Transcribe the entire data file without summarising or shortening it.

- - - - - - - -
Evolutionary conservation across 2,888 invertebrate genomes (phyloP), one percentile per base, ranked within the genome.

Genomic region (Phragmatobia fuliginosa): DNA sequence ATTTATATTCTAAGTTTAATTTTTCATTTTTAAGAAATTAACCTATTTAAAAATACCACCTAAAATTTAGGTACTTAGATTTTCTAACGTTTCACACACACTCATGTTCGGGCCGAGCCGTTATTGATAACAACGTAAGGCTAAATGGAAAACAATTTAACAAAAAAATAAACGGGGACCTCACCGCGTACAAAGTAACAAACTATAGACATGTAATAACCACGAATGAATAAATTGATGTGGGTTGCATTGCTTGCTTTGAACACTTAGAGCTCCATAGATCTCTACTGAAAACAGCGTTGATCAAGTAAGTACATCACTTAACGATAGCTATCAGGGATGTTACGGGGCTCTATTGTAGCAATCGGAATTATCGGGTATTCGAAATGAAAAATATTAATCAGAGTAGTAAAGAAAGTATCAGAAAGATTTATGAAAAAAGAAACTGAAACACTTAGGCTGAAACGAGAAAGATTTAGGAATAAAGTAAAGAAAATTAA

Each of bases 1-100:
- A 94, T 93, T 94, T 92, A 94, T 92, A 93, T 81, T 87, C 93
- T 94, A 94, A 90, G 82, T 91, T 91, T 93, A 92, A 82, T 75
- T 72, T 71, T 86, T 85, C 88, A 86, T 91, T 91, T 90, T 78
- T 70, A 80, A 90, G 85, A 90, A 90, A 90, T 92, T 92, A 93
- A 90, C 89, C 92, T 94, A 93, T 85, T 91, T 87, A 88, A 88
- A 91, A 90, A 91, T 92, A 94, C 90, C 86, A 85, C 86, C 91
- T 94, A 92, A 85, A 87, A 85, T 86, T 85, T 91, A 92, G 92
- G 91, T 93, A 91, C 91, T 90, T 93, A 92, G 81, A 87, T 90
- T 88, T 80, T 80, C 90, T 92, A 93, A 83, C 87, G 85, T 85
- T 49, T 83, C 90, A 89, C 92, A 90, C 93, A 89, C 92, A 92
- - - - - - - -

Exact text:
Evolutionary conservation across 2,888 invertebrate genomes (phyloP), one percentile per base, ranked within the genome.

Genomic region (Phragmatobia fuliginosa): DNA sequence ATTTATATTCTAAGTTTAATTTTTCATTTTTAAGAAATTAACCTATTTAAAAATACCACCTAAAATTTAGGTACTTAGATTTTCTAACGTTTCACACACACTCATGTTCGGGCCGAGCCGTTATTGATAACAACGTAAGGCTAAATGGAAAACAATTTAACAAAAAAATAAACGGGGACCTCACCGCGTACAAAGTAACAAACTATAGACATGTAATAACCACGAATGAATAAATTGATGTGGGTTGCATTGCTTGCTTTGAACACTTAGAGCTCCATAGATCTCTACTGAAAACAGCGTTGATCAAGTAAGTACATCACTTAACGATAGCTATCAGGGATGTTACGGGGCTCTATTGTAGCAATCGGAATTATCGGGTATTCGAAATGAAAAATATTAATCAGAGTAGTAAAGAAAGTATCAGAAAGATTTATGAAAAAAGAAACTGAAACACTTAGGCTGAAACGAGAAAGATTTAGGAATAAAGTAAAGAAAATTAA

Each of bases 1-100:
- A 94, T 93, T 94, T 92, A 94, T 92, A 93, T 81, T 87, C 93
- T 94, A 94, A 90, G 82, T 91, T 91, T 93, A 92, A 82, T 75
- T 72, T 71, T 86, T 85, C 88, A 86, T 91, T 91, T 90, T 78
- T 70, A 80, A 90, G 85, A 90, A 90, A 90, T 92, T 92, A 93
- A 90, C 89, C 92, T 94, A 93, T 85, T 91, T 87, A 88, A 88
- A 91, A 90, A 91, T 92, A 94, C 90, C 86, A 85, C 86, C 91
- T 94, A 92, A 85, A 87, A 85, T 86, T 85, T 91, A 92, G 92
- G 91, T 93, A 91, C 91, T 90, T 93, A 92, G 81, A 87, T 90
- T 88, T 80, T 80, C 90, T 92, A 93, A 83, C 87, G 85, T 85
- T 49, T 83, C 90, A 89, C 92, A 90, C 93, A 89, C 92, A 92